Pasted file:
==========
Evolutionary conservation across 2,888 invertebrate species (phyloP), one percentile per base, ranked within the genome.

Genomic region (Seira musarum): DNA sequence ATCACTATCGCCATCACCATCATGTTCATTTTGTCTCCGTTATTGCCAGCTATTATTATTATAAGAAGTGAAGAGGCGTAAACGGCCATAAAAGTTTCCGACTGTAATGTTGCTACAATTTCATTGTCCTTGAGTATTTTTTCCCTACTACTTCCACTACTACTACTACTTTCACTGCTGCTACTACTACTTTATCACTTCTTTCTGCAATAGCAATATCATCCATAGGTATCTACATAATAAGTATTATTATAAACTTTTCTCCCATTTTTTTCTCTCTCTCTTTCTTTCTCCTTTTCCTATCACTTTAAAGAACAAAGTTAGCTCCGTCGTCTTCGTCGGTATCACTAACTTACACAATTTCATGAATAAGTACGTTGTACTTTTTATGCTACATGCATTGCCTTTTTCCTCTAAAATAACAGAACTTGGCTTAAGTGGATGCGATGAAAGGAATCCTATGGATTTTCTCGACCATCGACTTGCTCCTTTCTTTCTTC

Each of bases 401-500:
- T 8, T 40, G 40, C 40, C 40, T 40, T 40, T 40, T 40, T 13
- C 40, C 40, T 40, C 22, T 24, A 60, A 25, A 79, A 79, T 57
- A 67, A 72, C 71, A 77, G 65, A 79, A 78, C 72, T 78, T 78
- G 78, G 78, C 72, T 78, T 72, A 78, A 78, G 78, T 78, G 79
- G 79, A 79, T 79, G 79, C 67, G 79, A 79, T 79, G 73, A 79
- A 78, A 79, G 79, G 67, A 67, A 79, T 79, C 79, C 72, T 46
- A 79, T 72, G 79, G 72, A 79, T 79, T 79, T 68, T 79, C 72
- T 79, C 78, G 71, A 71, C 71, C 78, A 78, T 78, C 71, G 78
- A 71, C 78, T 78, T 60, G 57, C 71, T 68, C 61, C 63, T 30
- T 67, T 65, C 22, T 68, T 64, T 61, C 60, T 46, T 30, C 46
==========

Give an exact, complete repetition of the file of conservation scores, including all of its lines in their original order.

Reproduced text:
Evolutionary conservation across 2,888 invertebrate species (phyloP), one percentile per base, ranked within the genome.

Genomic region (Seira musarum): DNA sequence ATCACTATCGCCATCACCATCATGTTCATTTTGTCTCCGTTATTGCCAGCTATTATTATTATAAGAAGTGAAGAGGCGTAAACGGCCATAAAAGTTTCCGACTGTAATGTTGCTACAATTTCATTGTCCTTGAGTATTTTTTCCCTACTACTTCCACTACTACTACTACTTTCACTGCTGCTACTACTACTTTATCACTTCTTTCTGCAATAGCAATATCATCCATAGGTATCTACATAATAAGTATTATTATAAACTTTTCTCCCATTTTTTTCTCTCTCTCTTTCTTTCTCCTTTTCCTATCACTTTAAAGAACAAAGTTAGCTCCGTCGTCTTCGTCGGTATCACTAACTTACACAATTTCATGAATAAGTACGTTGTACTTTTTATGCTACATGCATTGCCTTTTTCCTCTAAAATAACAGAACTTGGCTTAAGTGGATGCGATGAAAGGAATCCTATGGATTTTCTCGACCATCGACTTGCTCCTTTCTTTCTTC

Each of bases 401-500:
- T 8, T 40, G 40, C 40, C 40, T 40, T 40, T 40, T 40, T 13
- C 40, C 40, T 40, C 22, T 24, A 60, A 25, A 79, A 79, T 57
- A 67, A 72, C 71, A 77, G 65, A 79, A 78, C 72, T 78, T 78
- G 78, G 78, C 72, T 78, T 72, A 78, A 78, G 78, T 78, G 79
- G 79, A 79, T 79, G 79, C 67, G 79, A 79, T 79, G 73, A 79
- A 78, A 79, G 79, G 67, A 67, A 79, T 79, C 79, C 72, T 46
- A 79, T 72, G 79, G 72, A 79, T 79, T 79, T 68, T 79, C 72
- T 79, C 78, G 71, A 71, C 71, C 78, A 78, T 78, C 71, G 78
- A 71, C 78, T 78, T 60, G 57, C 71, T 68, C 61, C 63, T 30
- T 67, T 65, C 22, T 68, T 64, T 61, C 60, T 46, T 30, C 46